Safety In The Mountains
Mountains, high ground and wild areas are exhilarating places to visit and allow us to discover much about ourselves, our friends and about the environment. But they can also be challenging and sometimes dangerous places, if you go unprepared. Therefore we are keen to promote a “common sense” approach when venturing into these fascinating natural arenas. Below are a few tips that have served us well over the years and we hope will help others to maximise the adventure and minimise misadventure.
Prior Preparation and Planning
The 3P’s. A proven format that helps prevent unnecessary mistakes being made, avoids injury and enables people to revisit wild areas with a feeling of confidence in their own ability.
Firstly, Get fit, be fit. Both mentally and physically. Know what’s ahead of you and be fit enough to take on the challenges that lie ahead. If in doubt about your fitness, but keen to go into the wilds, choose a route you know is achievable. Then build on your success.
The same applies to the group as to the individual. The fitter everyone is, the easier it will be for everyone.
Prepare The Group
A group will have strengths and weaknesses and is therefore only as strong as its weakest link. Get out there as a group and tackle low level challenges in order to get to know one another. Then build as you go along. That way a group will define itself.
Prepare A Route Plan
Make a route plan prior to departure in order to get to know the area. Do not leave the map reading to one or two people. Keep a route plan with the group and give another to a reliable person back at home. It will be the role of the person you leave the route plan with to raise the alarm if you do not show up at the time your route card says you will.
As a guide, a 1: 25,000 map is good for micro navigation when detail is required. A 1: 50,000 map is best for macro navigation, e.g. less detail, but a better over view of an area. Make sure you have enough maps in the group. A map needs to be in a good qualitiy waterproof map case and you need a good quality compass.
GPS (Global Positioning System) & Mobile Phones
Both electrical devices have given many people the confidence to venture into the mountains in the belief that they are not going to get lost. They are great instruments and keep getting better…but they all rely on batteries, good signal coverage and need to be kept dry. Mobiles are notorious for not getting a signal in the mountains, while GPS work where there is an unobstructed line of sight to four or more GPS satellites. Remember, with both mobiles and GPS, it is key to charge batteries, have spare batteries that are charged, ensure that there is more than one mobile and/or GPS in a group and they are kept in good quality waterproof covers…then learn to navigate using a map and compass just in case!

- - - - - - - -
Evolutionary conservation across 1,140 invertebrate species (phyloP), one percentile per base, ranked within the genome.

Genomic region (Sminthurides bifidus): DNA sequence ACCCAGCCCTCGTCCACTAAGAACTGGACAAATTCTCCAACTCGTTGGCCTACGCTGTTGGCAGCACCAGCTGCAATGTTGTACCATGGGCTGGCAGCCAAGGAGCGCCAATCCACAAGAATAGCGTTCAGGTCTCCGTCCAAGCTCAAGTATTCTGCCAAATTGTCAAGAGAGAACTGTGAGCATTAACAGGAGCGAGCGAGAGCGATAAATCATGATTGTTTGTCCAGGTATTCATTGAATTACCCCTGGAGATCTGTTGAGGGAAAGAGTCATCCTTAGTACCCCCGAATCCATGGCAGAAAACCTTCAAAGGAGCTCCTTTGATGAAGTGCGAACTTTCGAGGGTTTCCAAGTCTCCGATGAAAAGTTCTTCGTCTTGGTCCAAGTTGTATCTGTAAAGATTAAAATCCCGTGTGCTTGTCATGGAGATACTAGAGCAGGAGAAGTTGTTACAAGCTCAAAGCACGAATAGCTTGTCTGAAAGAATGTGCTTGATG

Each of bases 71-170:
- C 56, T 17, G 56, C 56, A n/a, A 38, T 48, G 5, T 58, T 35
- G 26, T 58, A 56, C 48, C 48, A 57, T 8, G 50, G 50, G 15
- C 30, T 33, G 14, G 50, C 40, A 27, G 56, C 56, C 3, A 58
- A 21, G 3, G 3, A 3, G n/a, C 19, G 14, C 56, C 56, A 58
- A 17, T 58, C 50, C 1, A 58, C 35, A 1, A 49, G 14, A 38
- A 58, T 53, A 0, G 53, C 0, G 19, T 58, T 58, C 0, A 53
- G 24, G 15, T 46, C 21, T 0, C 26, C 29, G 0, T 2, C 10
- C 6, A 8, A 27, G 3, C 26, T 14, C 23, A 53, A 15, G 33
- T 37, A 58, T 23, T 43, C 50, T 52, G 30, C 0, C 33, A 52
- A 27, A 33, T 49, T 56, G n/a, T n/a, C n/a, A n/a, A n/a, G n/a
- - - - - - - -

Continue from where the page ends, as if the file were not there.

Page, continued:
Get a weather forecast from a reliable source before you set out. Television and radio weather forecasts are general and often unreliable. Local outdoor activity shops, specialist internet weather sites, mountain guides and local people are often the most reliable sources, or a combination of all. When out in the open, keep a “weather eye” as you go along. You will notice the changes in wind direction, temperature and cloud cover if you are looking for them. Be prepared to make the necessary adjustments to your route if conditions are changing. Use escape routes, known short cuts, or turn back. Remember to let people know the changes to your route and your ETA for your return as soon as possible.
Prepare Emergency Procedures
Take a detailed, printed copy of your emergency procedures with you. If needed, it will be easier to read them off in the heat of the moment, rather than trying to remember them. Make them relevant to the group and that the group is aware of them and understand them. They don’t have to be complicated, but they do need to be common sense.
Remember to leave a copy of your emergency procedures and a copy of your route plan with the same person back at base.
Who To Call In An Emergency